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← Coming Out Is Fun

Steven Mading's Avatar Jump to comment 19 by Steven Mading

Comment 15 by Cartomancer :

First of all, I like to point out that the first stage of coming out isn't telling other people, it's admitting it to yourself. I found the hardest part coming to terms with my sexuality in my own head. Once I had that tacked down I told all my friends the day after. Sure, I had sexual feelings, but I found them so difficult to reconcile with my personality and self-image that I locked them away and ignored them for six years, avoiding anything sexuality-related like the plague.

(First, thanks for sharing your story.)

I sometimes wonder about the official figures for atheism in the USA because of this very phenomenon. Similar to being gay, there is a large unfair stigma associated with being an unbeliever, a heretic, a blasphemer, etc. It is associated with evilness in so many people's heads that I wonder how many people there are (especially in areas of the US where the stigma is strongest) who are in this sort of "won't admit to themselves that they are" sort of stage. Someone who thinks, "Obviously I must be a believer because I'm not a horrible person, therefore I believe in god... right? I do, right?...I must be. This must be Satan trying to influence my thoughts. Go away Satan!"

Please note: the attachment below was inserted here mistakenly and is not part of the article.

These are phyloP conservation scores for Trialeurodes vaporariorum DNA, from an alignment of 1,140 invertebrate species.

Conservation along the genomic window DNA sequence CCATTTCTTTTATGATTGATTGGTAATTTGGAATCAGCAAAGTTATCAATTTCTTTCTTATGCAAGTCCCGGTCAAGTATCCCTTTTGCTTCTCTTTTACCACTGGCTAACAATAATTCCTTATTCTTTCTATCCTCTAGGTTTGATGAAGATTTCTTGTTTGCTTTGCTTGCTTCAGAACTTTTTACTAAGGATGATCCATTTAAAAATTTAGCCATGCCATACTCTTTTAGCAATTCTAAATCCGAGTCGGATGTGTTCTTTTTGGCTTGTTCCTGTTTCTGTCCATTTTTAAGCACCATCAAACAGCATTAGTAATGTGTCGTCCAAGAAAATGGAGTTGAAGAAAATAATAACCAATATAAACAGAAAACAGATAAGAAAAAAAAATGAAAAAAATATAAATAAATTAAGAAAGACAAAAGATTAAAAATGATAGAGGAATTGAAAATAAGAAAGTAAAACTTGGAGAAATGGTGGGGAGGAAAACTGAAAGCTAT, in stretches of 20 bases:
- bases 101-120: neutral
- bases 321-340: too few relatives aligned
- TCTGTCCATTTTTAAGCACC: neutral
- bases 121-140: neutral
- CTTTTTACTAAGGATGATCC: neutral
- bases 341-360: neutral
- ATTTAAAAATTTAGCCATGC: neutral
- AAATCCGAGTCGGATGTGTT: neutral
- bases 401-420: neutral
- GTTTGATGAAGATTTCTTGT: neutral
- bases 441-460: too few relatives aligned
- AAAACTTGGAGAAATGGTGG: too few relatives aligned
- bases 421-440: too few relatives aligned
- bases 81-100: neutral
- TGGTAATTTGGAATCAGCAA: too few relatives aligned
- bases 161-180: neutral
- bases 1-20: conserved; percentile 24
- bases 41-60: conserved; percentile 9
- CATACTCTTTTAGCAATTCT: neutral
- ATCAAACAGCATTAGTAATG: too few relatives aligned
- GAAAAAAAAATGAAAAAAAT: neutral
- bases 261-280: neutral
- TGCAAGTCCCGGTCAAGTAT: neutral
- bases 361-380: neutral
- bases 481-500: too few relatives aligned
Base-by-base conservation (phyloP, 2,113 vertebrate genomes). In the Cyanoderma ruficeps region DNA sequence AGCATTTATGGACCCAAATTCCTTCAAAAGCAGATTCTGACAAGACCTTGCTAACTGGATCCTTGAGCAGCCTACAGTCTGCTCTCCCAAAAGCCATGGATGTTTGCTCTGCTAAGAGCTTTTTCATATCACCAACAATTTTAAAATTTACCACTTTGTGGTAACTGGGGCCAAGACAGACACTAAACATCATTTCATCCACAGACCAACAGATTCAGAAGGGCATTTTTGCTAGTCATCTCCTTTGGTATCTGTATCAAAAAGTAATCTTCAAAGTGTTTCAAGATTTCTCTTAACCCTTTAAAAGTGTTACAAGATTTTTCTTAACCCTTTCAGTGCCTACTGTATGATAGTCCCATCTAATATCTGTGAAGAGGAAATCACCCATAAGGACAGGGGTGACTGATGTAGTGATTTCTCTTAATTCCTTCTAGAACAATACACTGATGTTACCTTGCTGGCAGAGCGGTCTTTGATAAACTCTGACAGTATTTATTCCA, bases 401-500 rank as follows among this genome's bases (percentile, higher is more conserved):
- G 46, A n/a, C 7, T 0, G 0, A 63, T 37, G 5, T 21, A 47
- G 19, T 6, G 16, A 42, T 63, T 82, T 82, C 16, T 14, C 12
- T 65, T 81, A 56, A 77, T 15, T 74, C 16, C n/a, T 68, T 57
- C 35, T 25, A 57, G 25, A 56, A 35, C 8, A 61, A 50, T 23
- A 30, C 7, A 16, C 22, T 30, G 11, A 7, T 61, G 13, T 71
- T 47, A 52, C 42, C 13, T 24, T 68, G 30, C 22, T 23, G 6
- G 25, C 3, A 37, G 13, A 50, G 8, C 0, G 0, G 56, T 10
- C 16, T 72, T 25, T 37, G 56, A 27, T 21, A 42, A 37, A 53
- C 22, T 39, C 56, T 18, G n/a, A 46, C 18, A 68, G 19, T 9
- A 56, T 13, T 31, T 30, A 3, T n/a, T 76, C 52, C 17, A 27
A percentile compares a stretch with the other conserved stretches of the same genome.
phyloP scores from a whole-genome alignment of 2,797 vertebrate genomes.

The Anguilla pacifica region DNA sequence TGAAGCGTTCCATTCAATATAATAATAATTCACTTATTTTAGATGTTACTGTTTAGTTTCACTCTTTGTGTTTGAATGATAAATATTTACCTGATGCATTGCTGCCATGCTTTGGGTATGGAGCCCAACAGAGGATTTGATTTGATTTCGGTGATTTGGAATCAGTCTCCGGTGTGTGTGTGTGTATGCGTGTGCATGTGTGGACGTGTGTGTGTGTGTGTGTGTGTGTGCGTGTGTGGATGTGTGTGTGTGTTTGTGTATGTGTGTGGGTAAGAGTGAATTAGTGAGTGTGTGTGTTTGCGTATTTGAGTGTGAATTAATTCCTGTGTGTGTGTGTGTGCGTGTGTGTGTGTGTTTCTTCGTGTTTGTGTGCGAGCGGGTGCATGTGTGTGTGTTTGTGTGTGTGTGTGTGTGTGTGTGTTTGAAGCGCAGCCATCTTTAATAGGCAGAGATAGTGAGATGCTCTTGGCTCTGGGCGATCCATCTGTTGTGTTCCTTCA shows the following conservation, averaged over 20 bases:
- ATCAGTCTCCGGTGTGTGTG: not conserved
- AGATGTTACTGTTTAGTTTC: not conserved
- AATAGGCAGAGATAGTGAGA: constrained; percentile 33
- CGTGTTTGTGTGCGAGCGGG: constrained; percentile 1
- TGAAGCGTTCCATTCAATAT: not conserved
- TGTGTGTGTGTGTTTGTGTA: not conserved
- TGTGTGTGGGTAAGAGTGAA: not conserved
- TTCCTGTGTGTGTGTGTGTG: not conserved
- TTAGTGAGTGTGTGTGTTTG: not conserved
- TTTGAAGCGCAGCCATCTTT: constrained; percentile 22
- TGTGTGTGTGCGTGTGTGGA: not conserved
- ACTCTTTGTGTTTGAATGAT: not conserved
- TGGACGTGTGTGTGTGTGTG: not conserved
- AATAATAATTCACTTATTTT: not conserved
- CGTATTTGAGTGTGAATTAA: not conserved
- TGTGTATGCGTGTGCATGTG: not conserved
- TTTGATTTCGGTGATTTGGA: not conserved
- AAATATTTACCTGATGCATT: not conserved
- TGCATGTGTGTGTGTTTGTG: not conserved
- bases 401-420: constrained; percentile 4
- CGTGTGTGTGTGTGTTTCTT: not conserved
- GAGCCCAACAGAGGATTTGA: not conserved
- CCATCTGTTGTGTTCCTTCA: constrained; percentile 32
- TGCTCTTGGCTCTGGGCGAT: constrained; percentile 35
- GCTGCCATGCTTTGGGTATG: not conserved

Consider the ubiquitousness of the argument tactic, when the question of god existing or not comes up, of immediately switching gears to talk about whether or not people would be moral without belief in god. I don't think people are consciously switching topics when they defend theism this way - I think this is really the thought process going on in their heads. I suspect they don't count themselves as believers because they really believe it. They count themselves as believers because they think they'd have to admit (to themselves) that they are bad people if they admitted unbelief. (Similar to the position of the closeted gay man brought up in a homophobic religious belief system who, upon feeling sensations of gay attraction, attribute those sensations to demonic trickery trying to "tempt the righteous".)

We often talk about how many atheists there might be who are afraid to admit it because of external consequences, but I wonder how many there are who are at the prior stage, of fearing their own "internal" condemnation, to the point where they keep shoving their doubts down whenever they surface, and falsely attributing those doubts to outside influences. "I am a believer - I must be - because if I wasn't I'd be a bad person." <-- this is, when you think of it, not really belief.

Sun, 25 Sep 2011 17:37:00 UTC | #875045